Not only were loaded terms like “racism,” “bigotry,” “hate” and “prejudice” cleverly used to protect themselves from criticism, they have also weaponized them in their social engineering schemes to break down the natural bonds and relationships within Gentile society at large. “Bigotry” and “prejudice” were seen as abhorrent traits that needed to be eradicated through legislation. Their control of the media, entertainment and academia aided this effort. Anti-discrimination laws were passed regarding employment, housing and even private clubs and associations, regulating who they could include or exclude.

Of course, such behavior had always been a natural attribute of ethnic groups used to protect, distinguish and ensure their solidarity and genetic continuation. This did not just apply to Whites against non-Whites, but were traits seen in subgroups to confirm their identity. The Irish, for example, thus held prejudices toward the Germans, the Germans against the Poles, the Koreans against the Chinese and so forth.

Religiously, there was nothing wrong with such behavior, and the church had long recognized this sociological norm, which was one of the reasons why it frowned upon not only interracial marriages but unions between different ethnicities. It is also why it provided clergy of the same ethnic background to the communities they served.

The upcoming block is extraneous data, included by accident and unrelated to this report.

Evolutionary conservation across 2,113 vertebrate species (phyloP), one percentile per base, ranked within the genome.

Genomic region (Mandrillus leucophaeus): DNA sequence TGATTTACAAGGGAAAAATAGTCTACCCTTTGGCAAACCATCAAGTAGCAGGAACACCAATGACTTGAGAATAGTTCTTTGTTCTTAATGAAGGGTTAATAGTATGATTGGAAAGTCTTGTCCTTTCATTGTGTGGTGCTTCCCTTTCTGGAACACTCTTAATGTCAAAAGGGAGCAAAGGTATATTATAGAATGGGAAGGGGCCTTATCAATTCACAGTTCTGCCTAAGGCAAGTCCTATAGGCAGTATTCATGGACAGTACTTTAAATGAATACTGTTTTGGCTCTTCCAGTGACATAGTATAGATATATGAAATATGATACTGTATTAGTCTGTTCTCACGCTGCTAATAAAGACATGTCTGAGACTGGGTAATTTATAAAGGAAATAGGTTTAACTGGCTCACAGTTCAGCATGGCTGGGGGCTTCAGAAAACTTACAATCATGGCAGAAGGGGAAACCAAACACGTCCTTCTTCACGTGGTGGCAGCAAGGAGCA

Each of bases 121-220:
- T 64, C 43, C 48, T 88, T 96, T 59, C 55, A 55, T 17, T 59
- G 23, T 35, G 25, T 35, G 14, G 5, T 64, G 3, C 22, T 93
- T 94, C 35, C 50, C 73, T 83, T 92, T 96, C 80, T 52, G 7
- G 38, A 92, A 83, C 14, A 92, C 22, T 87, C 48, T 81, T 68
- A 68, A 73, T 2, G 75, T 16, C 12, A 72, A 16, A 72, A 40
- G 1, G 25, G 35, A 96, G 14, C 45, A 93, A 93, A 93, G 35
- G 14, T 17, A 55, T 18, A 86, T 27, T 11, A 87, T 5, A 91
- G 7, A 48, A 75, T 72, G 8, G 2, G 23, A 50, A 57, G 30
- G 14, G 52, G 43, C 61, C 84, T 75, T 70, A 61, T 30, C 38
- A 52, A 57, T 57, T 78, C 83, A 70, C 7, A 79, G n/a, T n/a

This would all change after WWII. Even before the war, however, the Catholic church in America began experimenting with integration as Washington, D.C.’s Catholic schools were integrated in the 1930s by Archbishop O’Boyle. This did not have much of an impact since most Blacks in Washington were Protestant, but it was a precursor of things to come.

Feeney accurately observed that, when they had the power to do so, Jews would try and denigrate or seek to erase from the public consciousness any references, symbols or customs refe rring to Christ:

[W]e have Jews evading the faith, running away from it, pretending they do not hear the name of Jesus—pretending Christmas is not the birth of Jesus Christ, and getting civic leaders to remove “Merry Christmas” from in front of City Hall and to substitute for it “Season’s Greetings,” because the word “Christ” in “Christmas” annoys them.14

Of course, if Christians had stood up against such assaults, these efforts would have failed. The failure of Christians to do so, and their spiritual shepherds to lead them, is why the world is in its current deplorable condition.